By Niko Fraser
For some, the recent decline in unemployment rates is a sign of hope. For others, it is a sign of apathy.
After seeing first-time claims for unemployment rise to their peak of 670,000 during the Great Recession, the Labor Department reports that the week ended April 27, marked 324,000 people filing initial claims – the lowest amount since January 2008. Reports show claims of a decline by 18,000 from the prior week.
James Palumbo, Partner at Pricewaterhouse Coopers, looks at the 7.7 percent national unemployment rate and sees signs of hope of a slow recovery.
“The unemployment rates are creeping downwards,” he said. “And this is no surprise after looking at the history strong recoveries to the American economy after every recession over the past 100 years.”
An Associated Press analysis shows that since World War II, 10 U.S. recessions have been followed by a recovery that lasted at least three years. Since the labor market hit bottom in early 2010, the economy has grown about 2% annually and monthly job growth has averaged 162,000.
“I have confidence in the resourcefulness of the people in the government to create a boom in the economy similar to that of the previous economic recoveries,” Palumbo said.
Ryan Williams, an entrepreneur and owner of his own electrician company in Mebane, N.C., looks at the unemployment rate of North Carolina, and its recent dip from 9.4 percent to 8.9 percent over the last two months, and sees the apathetic attitudes of Americans who have stopped looking for work, rather than having found jobs.
“I do believe that the economy is slowly recovering,” Williams said. “But we keep overlooking the numbers within the numbers that show that some people are just being lazy and have just quit looking for jobs. Their laziness is making the economy look healthier than it is.”
So, while seeing reports from the North Carolina Department of Commerce that report a decrease in unemployment rates in 99 out of the 100 counties in the state over the past month, Williams remains cautious to jump to hopeful conclusions.
Nationwide, employers added only 88,000 jobs in March, a sharp drop from the average gains of 188,000 a month in the preceding six months.
Tom Brinkley, executive director of corporate and employer relations at Elon University’s career
services office, believes that the employment prospects in the coming months and years are in the technology industry.
“Here in the state of North Carolina, what we’ve seen in the past year, is an increase in the employment rate and that’s coming primarily through the introduction of new technology,” Brinkley said. “The largest population centers here in the state are in Wake County and in Durham County and they’ve come through technical positions being created with biotechnology.”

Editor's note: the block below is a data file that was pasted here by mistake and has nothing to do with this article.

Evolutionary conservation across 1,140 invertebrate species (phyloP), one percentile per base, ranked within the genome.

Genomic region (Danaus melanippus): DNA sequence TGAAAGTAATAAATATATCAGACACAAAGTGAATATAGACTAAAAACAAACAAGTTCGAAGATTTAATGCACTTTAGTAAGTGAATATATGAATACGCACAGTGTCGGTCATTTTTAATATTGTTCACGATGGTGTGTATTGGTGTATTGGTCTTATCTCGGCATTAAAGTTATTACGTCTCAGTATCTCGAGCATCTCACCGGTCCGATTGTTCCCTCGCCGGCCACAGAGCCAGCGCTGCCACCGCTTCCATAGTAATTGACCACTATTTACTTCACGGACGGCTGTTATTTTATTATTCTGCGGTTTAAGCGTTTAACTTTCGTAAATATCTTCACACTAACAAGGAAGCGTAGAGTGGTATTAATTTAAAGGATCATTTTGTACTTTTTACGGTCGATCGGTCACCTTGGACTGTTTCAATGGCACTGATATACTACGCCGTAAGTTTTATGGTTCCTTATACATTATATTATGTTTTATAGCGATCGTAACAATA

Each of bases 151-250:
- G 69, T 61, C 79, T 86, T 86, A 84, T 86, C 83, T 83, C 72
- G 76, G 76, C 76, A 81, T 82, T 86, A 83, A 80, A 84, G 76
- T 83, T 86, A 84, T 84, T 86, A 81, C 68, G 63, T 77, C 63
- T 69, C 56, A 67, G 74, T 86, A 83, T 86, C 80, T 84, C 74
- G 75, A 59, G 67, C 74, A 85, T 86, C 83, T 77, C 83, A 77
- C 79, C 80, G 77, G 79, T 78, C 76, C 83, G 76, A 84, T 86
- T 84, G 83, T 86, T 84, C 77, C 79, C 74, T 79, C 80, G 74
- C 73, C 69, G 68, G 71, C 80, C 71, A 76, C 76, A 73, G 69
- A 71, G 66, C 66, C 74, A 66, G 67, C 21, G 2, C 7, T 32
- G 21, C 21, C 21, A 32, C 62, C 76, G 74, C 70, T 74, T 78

Wake and Durham County have the lowest unemployment rates in the state. It is true nationally that in places like Wake and Durham County, where research parks are located, jobs will be manufactured.
Research Triangle Park (RTP) is the largest research park in the world and is located near Durham and a small part stretches into Wake County.
According to a job growth forecast by economic consulting firm Moody’s Analytics, Wake County will experience a growth of 0.2 percent over the next annually quarter in the biotechnical industry and Durham County will experience a growth of 3.5 percent.
Nagatha D. Tonkins, director of internships and external relations at Elon University, has seen the effects of the recent dip in unemployment rates first-hand.
“What happens in the economy affects the internships that are available,” she said. “And with the increase of economical situations comes the increase of paid internships. I have seen more and more over the past couple months students who have come into my office to tell me that companies have offered them paid internships.”
Tonkins’ optimism is contrasted to the reports of payroll processor ADP, which showed the addition of only 119,000 jobs added to the market in April – marking the weakest month for hiring since September.
Palumbo, whose job in the government-mandated tax auditing industry hasn’t been affected once throughout the recession, said that people and firms are being very conservative in hiring more people in light of the economy and that hesitancy will continue to be there until the economy shows consistency of a strong recovery.